Summery spectrum of saturated colors brightens Atlanta Rug Market
July 18, 2013-- Furniture Today,
ATLANTA - The July 2013 edition of the bi-annual Atlanta International Area Rug Market, which ran last week through Sunday, brought to mind a rainbow.
The story this season was color and fashion, as rug suppliers proved they were not afraid to embrace palettes and patterns that make bold statements.
Here's a summary of some of the highlights so far:
* Capel breathed fresh air into its signature braided, USA-made line with the addition of the new Afternoon Tea program - an assortment of updated nylon varieties in rectangle and oval shapes donning a cooler, casual colors like tiger lily, sunshine, rosy posy, sweet pea, and blue iris.
* Couristan continued to expand its design portfolio with new transitional and soft contemporary styles via its recent alliance with designer Emma Gardner. Together, they have created a wool-and viscose, hand-tufted grouping as well as two polypropylene outdoor varieties - a power-loomed flat-woven and a hand-hooked. In the queue for January 2014 are two more additions to the program - broadloom and hospitality soft flooring products.
* Jaipur Rugs brought a hefty offering of new rug collections to market. A highlight is a "secret" wool and viscose construction that shines through in the new Wilton collection, a machine-made grouping designed to look like a hand-knotted product. Also noteworthy is the company's expansion of its flat-woven line with new saturated and beach-inspired colors along with simple design additions that include stripe looks. Candace Clarke, marketing director and private sales director, said, "Now our flat-weave business is the size of our hand-knotted business, and that is huge."
* Nourison and Kathy Ireland Worldwide debuted their collaborative collection, which spans a broad assortment of constructions and styles in both area rugs and decorative pillows. Alex Peykar, Nourison principal, told HTT the initial lineup represents the company's largest introductory offering in terms of count. For Kathy Ireland Worldwide, the new partnership brought the brand's customers and retail partners "a price to value equation that is second to none," said Rocco Ingemi, evp retail and brand management, Kathy Ireland Worldwide. "The design integrity of what we are doing together with Noursion is the cornerstone."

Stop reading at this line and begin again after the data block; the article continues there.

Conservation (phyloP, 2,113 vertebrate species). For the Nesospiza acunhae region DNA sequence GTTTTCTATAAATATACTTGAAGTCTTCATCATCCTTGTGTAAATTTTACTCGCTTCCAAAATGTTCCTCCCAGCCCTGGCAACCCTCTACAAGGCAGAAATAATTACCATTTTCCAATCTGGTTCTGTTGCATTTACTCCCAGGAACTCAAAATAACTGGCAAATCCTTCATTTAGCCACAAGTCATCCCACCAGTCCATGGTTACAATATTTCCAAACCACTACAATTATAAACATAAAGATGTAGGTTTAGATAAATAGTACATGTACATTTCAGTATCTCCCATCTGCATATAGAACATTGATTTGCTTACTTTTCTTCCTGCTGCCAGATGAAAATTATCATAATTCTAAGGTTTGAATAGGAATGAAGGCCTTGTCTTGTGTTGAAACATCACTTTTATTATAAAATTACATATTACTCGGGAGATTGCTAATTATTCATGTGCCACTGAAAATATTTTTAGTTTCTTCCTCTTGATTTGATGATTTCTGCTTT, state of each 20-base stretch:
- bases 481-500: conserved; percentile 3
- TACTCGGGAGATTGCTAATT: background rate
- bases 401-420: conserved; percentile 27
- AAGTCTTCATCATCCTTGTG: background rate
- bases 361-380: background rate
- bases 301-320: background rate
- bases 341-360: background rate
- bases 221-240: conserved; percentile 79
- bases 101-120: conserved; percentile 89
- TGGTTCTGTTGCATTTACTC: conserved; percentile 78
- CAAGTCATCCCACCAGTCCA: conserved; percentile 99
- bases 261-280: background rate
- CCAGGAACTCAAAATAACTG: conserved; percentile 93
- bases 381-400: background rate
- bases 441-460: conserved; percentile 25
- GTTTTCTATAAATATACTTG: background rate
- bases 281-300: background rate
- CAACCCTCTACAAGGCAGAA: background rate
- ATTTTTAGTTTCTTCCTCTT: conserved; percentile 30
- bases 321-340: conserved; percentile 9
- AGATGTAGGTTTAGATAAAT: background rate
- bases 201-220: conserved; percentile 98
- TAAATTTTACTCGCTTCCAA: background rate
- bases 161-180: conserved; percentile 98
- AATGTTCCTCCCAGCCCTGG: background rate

* Oriental Weavers put the spotlight on its exclusive program with Pantone. Using the color authority's expansive color library, OW interpreted a bevy of trend-right hues onto a variety of constructions, including printed, flat-wovens, shags and machine wovens.
* Artist Bob Timberlake made an all-day appearance at Shaw's showroom yesterday to present the latest additions - 36 new - to his USA-made collection of rugs. He shared his sources of inspiration for the designs, explaining his love of Amerciana art and collectibles, such as quilts, old Indian blankets, and Civil War relics, as well as for nature, including birds, feathers, and more.
* Safavieh and Isaac Mizrahi New York came to market with a commanding collection of rugs, in terms of both color and pattern. Bright palettes portray over-scaled florals, abstract modern art-like designs, geometrics, and even stripes in a way emblematic of the designer brand. In total, there are 22 patterns interpreted on hand-tufted and hand-hooked constructions for the launch.
* Surya significantly ramped up its already-generous line of flat weaves. Now at more than 400, the company's flat-woven design offering has grown by 30% over a year ago. That includes new styles from Surya's stable of designer license partners - Candice Olson, Jill Rosenwald, Kate Spain, B. Smith, Beth Lacefield, Malene B., Peter Som, and Angelo: Home, as well as Smithsonian and Country Living. Surya also came to market with its next generation of tween/teen rugs. Abigail is a grouping of extra-soft micro fiber rugs from china that don a collection of brightly colors soft modern youthful patterns, like bubbles, diagonal stripes, large-scale herringbone and others.
Editor's Note: Thie article originally appeared on hometextilestoday.com.
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